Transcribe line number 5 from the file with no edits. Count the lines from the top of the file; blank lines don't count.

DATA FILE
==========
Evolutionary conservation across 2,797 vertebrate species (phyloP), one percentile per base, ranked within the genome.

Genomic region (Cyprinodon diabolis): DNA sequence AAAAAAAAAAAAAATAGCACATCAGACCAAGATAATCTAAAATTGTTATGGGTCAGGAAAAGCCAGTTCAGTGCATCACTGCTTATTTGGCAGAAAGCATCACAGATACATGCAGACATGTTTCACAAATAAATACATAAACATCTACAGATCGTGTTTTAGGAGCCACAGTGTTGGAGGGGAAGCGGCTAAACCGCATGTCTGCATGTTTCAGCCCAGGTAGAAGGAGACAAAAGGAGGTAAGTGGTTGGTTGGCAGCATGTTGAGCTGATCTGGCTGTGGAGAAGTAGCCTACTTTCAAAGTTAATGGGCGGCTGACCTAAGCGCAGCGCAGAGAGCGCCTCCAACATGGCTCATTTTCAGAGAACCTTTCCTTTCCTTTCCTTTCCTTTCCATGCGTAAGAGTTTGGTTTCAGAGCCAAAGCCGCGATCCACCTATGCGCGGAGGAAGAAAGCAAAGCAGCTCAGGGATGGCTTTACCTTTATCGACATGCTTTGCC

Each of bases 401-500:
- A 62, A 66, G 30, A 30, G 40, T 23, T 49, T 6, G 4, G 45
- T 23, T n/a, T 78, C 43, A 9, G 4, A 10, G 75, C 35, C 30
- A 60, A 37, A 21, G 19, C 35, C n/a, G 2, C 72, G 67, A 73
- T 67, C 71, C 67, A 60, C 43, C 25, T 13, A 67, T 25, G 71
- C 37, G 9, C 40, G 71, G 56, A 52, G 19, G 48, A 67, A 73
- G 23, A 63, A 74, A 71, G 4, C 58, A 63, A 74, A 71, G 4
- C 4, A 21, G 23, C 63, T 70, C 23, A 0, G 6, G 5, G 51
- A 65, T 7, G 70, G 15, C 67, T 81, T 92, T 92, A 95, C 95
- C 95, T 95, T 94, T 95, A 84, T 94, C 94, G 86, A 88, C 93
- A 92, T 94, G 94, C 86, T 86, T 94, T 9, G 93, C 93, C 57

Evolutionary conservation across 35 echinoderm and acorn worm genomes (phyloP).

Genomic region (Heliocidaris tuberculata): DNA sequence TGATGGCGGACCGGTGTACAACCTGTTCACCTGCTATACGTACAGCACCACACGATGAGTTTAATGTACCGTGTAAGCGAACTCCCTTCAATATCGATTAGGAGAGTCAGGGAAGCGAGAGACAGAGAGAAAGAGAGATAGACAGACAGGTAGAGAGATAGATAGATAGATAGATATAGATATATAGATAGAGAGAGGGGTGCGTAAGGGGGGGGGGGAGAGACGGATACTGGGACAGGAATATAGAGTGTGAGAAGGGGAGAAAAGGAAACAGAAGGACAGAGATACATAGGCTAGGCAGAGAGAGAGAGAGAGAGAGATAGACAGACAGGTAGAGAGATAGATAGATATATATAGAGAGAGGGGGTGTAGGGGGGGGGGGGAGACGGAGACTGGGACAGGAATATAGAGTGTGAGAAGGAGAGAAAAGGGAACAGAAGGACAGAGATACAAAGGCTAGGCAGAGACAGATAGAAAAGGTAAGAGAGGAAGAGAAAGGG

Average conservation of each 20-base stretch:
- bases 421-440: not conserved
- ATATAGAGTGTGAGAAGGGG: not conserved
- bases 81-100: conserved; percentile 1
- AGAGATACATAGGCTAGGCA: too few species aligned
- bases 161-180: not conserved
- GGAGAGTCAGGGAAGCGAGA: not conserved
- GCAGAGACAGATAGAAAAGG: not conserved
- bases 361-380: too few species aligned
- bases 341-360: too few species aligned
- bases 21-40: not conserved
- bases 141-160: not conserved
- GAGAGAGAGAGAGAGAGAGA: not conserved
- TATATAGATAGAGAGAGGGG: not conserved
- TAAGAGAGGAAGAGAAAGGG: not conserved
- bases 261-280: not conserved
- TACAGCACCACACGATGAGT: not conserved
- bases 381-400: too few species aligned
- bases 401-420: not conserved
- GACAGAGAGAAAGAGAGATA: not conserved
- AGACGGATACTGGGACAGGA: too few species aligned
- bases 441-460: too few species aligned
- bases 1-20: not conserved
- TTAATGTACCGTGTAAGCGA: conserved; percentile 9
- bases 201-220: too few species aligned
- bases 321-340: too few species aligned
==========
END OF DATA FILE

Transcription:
- T 23, T n/a, T 78, C 43, A 9, G 4, A 10, G 75, C 35, C 30